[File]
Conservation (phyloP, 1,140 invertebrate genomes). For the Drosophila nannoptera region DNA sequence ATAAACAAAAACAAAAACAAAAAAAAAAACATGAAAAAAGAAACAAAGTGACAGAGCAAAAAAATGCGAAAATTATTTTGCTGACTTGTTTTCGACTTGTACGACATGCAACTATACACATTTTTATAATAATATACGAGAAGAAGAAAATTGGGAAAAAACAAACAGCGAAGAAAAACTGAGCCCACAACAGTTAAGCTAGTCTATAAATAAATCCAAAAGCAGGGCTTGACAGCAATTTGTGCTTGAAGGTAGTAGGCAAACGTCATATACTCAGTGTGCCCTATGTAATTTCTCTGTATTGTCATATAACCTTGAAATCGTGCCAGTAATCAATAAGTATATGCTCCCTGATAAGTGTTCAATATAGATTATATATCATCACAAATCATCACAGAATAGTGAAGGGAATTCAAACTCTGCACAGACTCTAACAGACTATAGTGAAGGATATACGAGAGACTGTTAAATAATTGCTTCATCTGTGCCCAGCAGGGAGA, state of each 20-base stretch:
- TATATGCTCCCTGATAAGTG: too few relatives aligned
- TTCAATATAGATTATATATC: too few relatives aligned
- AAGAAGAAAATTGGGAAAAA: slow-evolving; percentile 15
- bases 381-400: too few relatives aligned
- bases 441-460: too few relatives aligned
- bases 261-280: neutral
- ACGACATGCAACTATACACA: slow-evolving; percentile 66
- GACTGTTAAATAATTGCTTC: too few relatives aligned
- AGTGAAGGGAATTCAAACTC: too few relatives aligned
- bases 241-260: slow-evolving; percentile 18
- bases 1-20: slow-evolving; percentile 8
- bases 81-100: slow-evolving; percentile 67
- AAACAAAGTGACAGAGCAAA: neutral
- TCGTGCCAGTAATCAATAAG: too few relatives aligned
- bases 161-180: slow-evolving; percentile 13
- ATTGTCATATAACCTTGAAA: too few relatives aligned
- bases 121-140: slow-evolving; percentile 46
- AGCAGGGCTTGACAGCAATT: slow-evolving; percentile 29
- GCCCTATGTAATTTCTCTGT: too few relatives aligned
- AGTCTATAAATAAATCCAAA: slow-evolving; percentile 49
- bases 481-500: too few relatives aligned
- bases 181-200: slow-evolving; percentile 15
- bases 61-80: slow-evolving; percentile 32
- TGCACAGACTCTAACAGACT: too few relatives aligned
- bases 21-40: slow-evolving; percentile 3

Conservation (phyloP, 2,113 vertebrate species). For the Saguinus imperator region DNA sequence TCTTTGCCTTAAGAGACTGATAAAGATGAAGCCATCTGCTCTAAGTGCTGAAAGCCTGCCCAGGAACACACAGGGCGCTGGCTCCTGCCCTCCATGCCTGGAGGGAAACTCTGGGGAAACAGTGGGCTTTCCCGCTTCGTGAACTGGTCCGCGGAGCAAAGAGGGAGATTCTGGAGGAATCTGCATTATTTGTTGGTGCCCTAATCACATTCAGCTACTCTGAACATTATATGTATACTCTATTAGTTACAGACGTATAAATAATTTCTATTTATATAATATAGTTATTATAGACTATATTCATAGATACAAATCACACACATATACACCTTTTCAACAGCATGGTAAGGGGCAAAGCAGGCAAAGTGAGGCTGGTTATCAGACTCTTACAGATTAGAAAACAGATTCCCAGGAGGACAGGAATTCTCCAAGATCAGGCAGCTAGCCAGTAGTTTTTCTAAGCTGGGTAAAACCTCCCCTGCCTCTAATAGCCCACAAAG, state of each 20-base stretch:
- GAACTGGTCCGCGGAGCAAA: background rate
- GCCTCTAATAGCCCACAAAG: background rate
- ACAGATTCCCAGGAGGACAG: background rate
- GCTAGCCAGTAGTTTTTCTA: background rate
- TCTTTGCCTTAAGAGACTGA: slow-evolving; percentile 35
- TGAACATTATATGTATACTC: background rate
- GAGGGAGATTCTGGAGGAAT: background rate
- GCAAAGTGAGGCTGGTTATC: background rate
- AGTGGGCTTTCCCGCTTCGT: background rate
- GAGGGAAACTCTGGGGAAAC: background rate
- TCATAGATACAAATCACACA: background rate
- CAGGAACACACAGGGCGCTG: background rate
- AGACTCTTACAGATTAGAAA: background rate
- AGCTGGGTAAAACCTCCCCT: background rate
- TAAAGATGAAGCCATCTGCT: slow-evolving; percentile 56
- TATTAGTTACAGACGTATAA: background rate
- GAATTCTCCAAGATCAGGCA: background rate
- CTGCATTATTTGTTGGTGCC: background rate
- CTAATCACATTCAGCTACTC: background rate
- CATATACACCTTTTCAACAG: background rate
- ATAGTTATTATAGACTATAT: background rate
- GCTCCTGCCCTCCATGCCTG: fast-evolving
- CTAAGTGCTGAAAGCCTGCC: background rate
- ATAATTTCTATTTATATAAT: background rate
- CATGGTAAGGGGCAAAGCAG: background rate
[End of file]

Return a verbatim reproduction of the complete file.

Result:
Conservation (phyloP, 1,140 invertebrate genomes). For the Drosophila nannoptera region DNA sequence ATAAACAAAAACAAAAACAAAAAAAAAAACATGAAAAAAGAAACAAAGTGACAGAGCAAAAAAATGCGAAAATTATTTTGCTGACTTGTTTTCGACTTGTACGACATGCAACTATACACATTTTTATAATAATATACGAGAAGAAGAAAATTGGGAAAAAACAAACAGCGAAGAAAAACTGAGCCCACAACAGTTAAGCTAGTCTATAAATAAATCCAAAAGCAGGGCTTGACAGCAATTTGTGCTTGAAGGTAGTAGGCAAACGTCATATACTCAGTGTGCCCTATGTAATTTCTCTGTATTGTCATATAACCTTGAAATCGTGCCAGTAATCAATAAGTATATGCTCCCTGATAAGTGTTCAATATAGATTATATATCATCACAAATCATCACAGAATAGTGAAGGGAATTCAAACTCTGCACAGACTCTAACAGACTATAGTGAAGGATATACGAGAGACTGTTAAATAATTGCTTCATCTGTGCCCAGCAGGGAGA, state of each 20-base stretch:
- TATATGCTCCCTGATAAGTG: too few relatives aligned
- TTCAATATAGATTATATATC: too few relatives aligned
- AAGAAGAAAATTGGGAAAAA: slow-evolving; percentile 15
- bases 381-400: too few relatives aligned
- bases 441-460: too few relatives aligned
- bases 261-280: neutral
- ACGACATGCAACTATACACA: slow-evolving; percentile 66
- GACTGTTAAATAATTGCTTC: too few relatives aligned
- AGTGAAGGGAATTCAAACTC: too few relatives aligned
- bases 241-260: slow-evolving; percentile 18
- bases 1-20: slow-evolving; percentile 8
- bases 81-100: slow-evolving; percentile 67
- AAACAAAGTGACAGAGCAAA: neutral
- TCGTGCCAGTAATCAATAAG: too few relatives aligned
- bases 161-180: slow-evolving; percentile 13
- ATTGTCATATAACCTTGAAA: too few relatives aligned
- bases 121-140: slow-evolving; percentile 46
- AGCAGGGCTTGACAGCAATT: slow-evolving; percentile 29
- GCCCTATGTAATTTCTCTGT: too few relatives aligned
- AGTCTATAAATAAATCCAAA: slow-evolving; percentile 49
- bases 481-500: too few relatives aligned
- bases 181-200: slow-evolving; percentile 15
- bases 61-80: slow-evolving; percentile 32
- TGCACAGACTCTAACAGACT: too few relatives aligned
- bases 21-40: slow-evolving; percentile 3

Conservation (phyloP, 2,113 vertebrate species). For the Saguinus imperator region DNA sequence TCTTTGCCTTAAGAGACTGATAAAGATGAAGCCATCTGCTCTAAGTGCTGAAAGCCTGCCCAGGAACACACAGGGCGCTGGCTCCTGCCCTCCATGCCTGGAGGGAAACTCTGGGGAAACAGTGGGCTTTCCCGCTTCGTGAACTGGTCCGCGGAGCAAAGAGGGAGATTCTGGAGGAATCTGCATTATTTGTTGGTGCCCTAATCACATTCAGCTACTCTGAACATTATATGTATACTCTATTAGTTACAGACGTATAAATAATTTCTATTTATATAATATAGTTATTATAGACTATATTCATAGATACAAATCACACACATATACACCTTTTCAACAGCATGGTAAGGGGCAAAGCAGGCAAAGTGAGGCTGGTTATCAGACTCTTACAGATTAGAAAACAGATTCCCAGGAGGACAGGAATTCTCCAAGATCAGGCAGCTAGCCAGTAGTTTTTCTAAGCTGGGTAAAACCTCCCCTGCCTCTAATAGCCCACAAAG, state of each 20-base stretch:
- GAACTGGTCCGCGGAGCAAA: background rate
- GCCTCTAATAGCCCACAAAG: background rate
- ACAGATTCCCAGGAGGACAG: background rate
- GCTAGCCAGTAGTTTTTCTA: background rate
- TCTTTGCCTTAAGAGACTGA: slow-evolving; percentile 35
- TGAACATTATATGTATACTC: background rate
- GAGGGAGATTCTGGAGGAAT: background rate
- GCAAAGTGAGGCTGGTTATC: background rate
- AGTGGGCTTTCCCGCTTCGT: background rate
- GAGGGAAACTCTGGGGAAAC: background rate
- TCATAGATACAAATCACACA: background rate
- CAGGAACACACAGGGCGCTG: background rate
- AGACTCTTACAGATTAGAAA: background rate
- AGCTGGGTAAAACCTCCCCT: background rate
- TAAAGATGAAGCCATCTGCT: slow-evolving; percentile 56
- TATTAGTTACAGACGTATAA: background rate
- GAATTCTCCAAGATCAGGCA: background rate
- CTGCATTATTTGTTGGTGCC: background rate
- CTAATCACATTCAGCTACTC: background rate
- CATATACACCTTTTCAACAG: background rate
- ATAGTTATTATAGACTATAT: background rate
- GCTCCTGCCCTCCATGCCTG: fast-evolving
- CTAAGTGCTGAAAGCCTGCC: background rate
- ATAATTTCTATTTATATAAT: background rate
- CATGGTAAGGGGCAAAGCAG: background rate